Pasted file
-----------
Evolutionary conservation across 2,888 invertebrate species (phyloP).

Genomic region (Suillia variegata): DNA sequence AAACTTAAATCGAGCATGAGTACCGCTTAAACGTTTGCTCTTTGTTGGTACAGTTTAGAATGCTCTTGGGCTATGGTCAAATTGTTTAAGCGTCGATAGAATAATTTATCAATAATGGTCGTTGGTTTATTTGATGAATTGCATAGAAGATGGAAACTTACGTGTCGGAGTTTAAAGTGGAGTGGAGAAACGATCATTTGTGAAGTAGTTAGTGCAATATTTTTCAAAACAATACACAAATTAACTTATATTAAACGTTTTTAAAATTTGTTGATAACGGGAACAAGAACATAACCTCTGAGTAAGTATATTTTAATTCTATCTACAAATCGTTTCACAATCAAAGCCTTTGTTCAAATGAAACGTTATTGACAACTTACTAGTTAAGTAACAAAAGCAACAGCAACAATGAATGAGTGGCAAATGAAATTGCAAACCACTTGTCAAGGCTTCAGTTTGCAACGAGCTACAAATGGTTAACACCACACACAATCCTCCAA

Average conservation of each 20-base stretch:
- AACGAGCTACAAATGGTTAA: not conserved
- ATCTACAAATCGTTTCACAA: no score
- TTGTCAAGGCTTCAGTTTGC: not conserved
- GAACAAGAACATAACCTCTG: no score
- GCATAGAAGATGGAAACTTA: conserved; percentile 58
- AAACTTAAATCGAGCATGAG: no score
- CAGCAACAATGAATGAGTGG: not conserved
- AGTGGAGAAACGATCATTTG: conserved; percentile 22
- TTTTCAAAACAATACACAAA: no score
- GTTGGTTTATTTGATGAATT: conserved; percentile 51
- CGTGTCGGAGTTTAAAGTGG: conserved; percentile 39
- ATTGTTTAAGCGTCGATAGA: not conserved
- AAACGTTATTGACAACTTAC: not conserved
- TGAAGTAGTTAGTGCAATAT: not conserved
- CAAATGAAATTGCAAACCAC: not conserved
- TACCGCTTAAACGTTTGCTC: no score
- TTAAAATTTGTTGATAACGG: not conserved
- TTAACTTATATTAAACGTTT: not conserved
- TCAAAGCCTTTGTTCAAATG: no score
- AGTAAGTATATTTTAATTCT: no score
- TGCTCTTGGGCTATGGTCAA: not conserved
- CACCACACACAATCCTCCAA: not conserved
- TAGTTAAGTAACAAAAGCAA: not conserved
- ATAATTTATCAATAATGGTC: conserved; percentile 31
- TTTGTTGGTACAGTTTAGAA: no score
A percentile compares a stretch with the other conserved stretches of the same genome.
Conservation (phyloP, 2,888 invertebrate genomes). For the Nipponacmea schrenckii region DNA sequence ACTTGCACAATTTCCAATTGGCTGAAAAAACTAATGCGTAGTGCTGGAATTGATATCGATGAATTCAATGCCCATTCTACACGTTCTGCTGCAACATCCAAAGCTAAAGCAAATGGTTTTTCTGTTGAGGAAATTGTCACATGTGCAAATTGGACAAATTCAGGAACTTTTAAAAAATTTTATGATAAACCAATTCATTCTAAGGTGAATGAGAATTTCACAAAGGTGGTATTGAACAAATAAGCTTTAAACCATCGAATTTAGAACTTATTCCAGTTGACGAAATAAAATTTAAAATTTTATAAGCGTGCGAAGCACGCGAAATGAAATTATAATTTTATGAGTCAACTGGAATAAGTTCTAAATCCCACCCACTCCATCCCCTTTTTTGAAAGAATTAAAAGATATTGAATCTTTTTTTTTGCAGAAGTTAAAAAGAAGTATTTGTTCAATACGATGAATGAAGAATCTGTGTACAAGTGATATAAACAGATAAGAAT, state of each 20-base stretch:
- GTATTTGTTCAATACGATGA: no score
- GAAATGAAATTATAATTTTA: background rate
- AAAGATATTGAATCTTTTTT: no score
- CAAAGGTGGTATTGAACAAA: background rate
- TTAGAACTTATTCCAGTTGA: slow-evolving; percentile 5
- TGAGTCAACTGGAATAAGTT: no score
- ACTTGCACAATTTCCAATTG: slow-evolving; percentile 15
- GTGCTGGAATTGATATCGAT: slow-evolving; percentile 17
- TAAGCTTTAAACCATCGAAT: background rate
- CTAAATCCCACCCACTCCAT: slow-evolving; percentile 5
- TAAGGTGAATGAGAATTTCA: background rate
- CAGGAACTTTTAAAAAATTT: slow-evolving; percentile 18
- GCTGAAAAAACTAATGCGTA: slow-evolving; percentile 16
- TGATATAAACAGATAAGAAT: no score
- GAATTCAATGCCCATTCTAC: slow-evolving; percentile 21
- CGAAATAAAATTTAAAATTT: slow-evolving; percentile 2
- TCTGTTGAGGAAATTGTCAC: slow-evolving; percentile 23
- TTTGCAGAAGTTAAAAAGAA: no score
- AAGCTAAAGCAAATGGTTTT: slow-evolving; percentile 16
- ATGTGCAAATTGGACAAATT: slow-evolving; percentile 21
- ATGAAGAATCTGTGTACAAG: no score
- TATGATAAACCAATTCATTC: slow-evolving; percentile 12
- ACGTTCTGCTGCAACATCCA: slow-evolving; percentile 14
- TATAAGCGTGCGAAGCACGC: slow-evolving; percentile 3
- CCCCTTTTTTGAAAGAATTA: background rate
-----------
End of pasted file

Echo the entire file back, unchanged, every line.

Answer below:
Evolutionary conservation across 2,888 invertebrate species (phyloP).

Genomic region (Suillia variegata): DNA sequence AAACTTAAATCGAGCATGAGTACCGCTTAAACGTTTGCTCTTTGTTGGTACAGTTTAGAATGCTCTTGGGCTATGGTCAAATTGTTTAAGCGTCGATAGAATAATTTATCAATAATGGTCGTTGGTTTATTTGATGAATTGCATAGAAGATGGAAACTTACGTGTCGGAGTTTAAAGTGGAGTGGAGAAACGATCATTTGTGAAGTAGTTAGTGCAATATTTTTCAAAACAATACACAAATTAACTTATATTAAACGTTTTTAAAATTTGTTGATAACGGGAACAAGAACATAACCTCTGAGTAAGTATATTTTAATTCTATCTACAAATCGTTTCACAATCAAAGCCTTTGTTCAAATGAAACGTTATTGACAACTTACTAGTTAAGTAACAAAAGCAACAGCAACAATGAATGAGTGGCAAATGAAATTGCAAACCACTTGTCAAGGCTTCAGTTTGCAACGAGCTACAAATGGTTAACACCACACACAATCCTCCAA

Average conservation of each 20-base stretch:
- AACGAGCTACAAATGGTTAA: not conserved
- ATCTACAAATCGTTTCACAA: no score
- TTGTCAAGGCTTCAGTTTGC: not conserved
- GAACAAGAACATAACCTCTG: no score
- GCATAGAAGATGGAAACTTA: conserved; percentile 58
- AAACTTAAATCGAGCATGAG: no score
- CAGCAACAATGAATGAGTGG: not conserved
- AGTGGAGAAACGATCATTTG: conserved; percentile 22
- TTTTCAAAACAATACACAAA: no score
- GTTGGTTTATTTGATGAATT: conserved; percentile 51
- CGTGTCGGAGTTTAAAGTGG: conserved; percentile 39
- ATTGTTTAAGCGTCGATAGA: not conserved
- AAACGTTATTGACAACTTAC: not conserved
- TGAAGTAGTTAGTGCAATAT: not conserved
- CAAATGAAATTGCAAACCAC: not conserved
- TACCGCTTAAACGTTTGCTC: no score
- TTAAAATTTGTTGATAACGG: not conserved
- TTAACTTATATTAAACGTTT: not conserved
- TCAAAGCCTTTGTTCAAATG: no score
- AGTAAGTATATTTTAATTCT: no score
- TGCTCTTGGGCTATGGTCAA: not conserved
- CACCACACACAATCCTCCAA: not conserved
- TAGTTAAGTAACAAAAGCAA: not conserved
- ATAATTTATCAATAATGGTC: conserved; percentile 31
- TTTGTTGGTACAGTTTAGAA: no score
A percentile compares a stretch with the other conserved stretches of the same genome.
Conservation (phyloP, 2,888 invertebrate genomes). For the Nipponacmea schrenckii region DNA sequence ACTTGCACAATTTCCAATTGGCTGAAAAAACTAATGCGTAGTGCTGGAATTGATATCGATGAATTCAATGCCCATTCTACACGTTCTGCTGCAACATCCAAAGCTAAAGCAAATGGTTTTTCTGTTGAGGAAATTGTCACATGTGCAAATTGGACAAATTCAGGAACTTTTAAAAAATTTTATGATAAACCAATTCATTCTAAGGTGAATGAGAATTTCACAAAGGTGGTATTGAACAAATAAGCTTTAAACCATCGAATTTAGAACTTATTCCAGTTGACGAAATAAAATTTAAAATTTTATAAGCGTGCGAAGCACGCGAAATGAAATTATAATTTTATGAGTCAACTGGAATAAGTTCTAAATCCCACCCACTCCATCCCCTTTTTTGAAAGAATTAAAAGATATTGAATCTTTTTTTTTGCAGAAGTTAAAAAGAAGTATTTGTTCAATACGATGAATGAAGAATCTGTGTACAAGTGATATAAACAGATAAGAAT, state of each 20-base stretch:
- GTATTTGTTCAATACGATGA: no score
- GAAATGAAATTATAATTTTA: background rate
- AAAGATATTGAATCTTTTTT: no score
- CAAAGGTGGTATTGAACAAA: background rate
- TTAGAACTTATTCCAGTTGA: slow-evolving; percentile 5
- TGAGTCAACTGGAATAAGTT: no score
- ACTTGCACAATTTCCAATTG: slow-evolving; percentile 15
- GTGCTGGAATTGATATCGAT: slow-evolving; percentile 17
- TAAGCTTTAAACCATCGAAT: background rate
- CTAAATCCCACCCACTCCAT: slow-evolving; percentile 5
- TAAGGTGAATGAGAATTTCA: background rate
- CAGGAACTTTTAAAAAATTT: slow-evolving; percentile 18
- GCTGAAAAAACTAATGCGTA: slow-evolving; percentile 16
- TGATATAAACAGATAAGAAT: no score
- GAATTCAATGCCCATTCTAC: slow-evolving; percentile 21
- CGAAATAAAATTTAAAATTT: slow-evolving; percentile 2
- TCTGTTGAGGAAATTGTCAC: slow-evolving; percentile 23
- TTTGCAGAAGTTAAAAAGAA: no score
- AAGCTAAAGCAAATGGTTTT: slow-evolving; percentile 16
- ATGTGCAAATTGGACAAATT: slow-evolving; percentile 21
- ATGAAGAATCTGTGTACAAG: no score
- TATGATAAACCAATTCATTC: slow-evolving; percentile 12
- ACGTTCTGCTGCAACATCCA: slow-evolving; percentile 14
- TATAAGCGTGCGAAGCACGC: slow-evolving; percentile 3
- CCCCTTTTTTGAAAGAATTA: background rate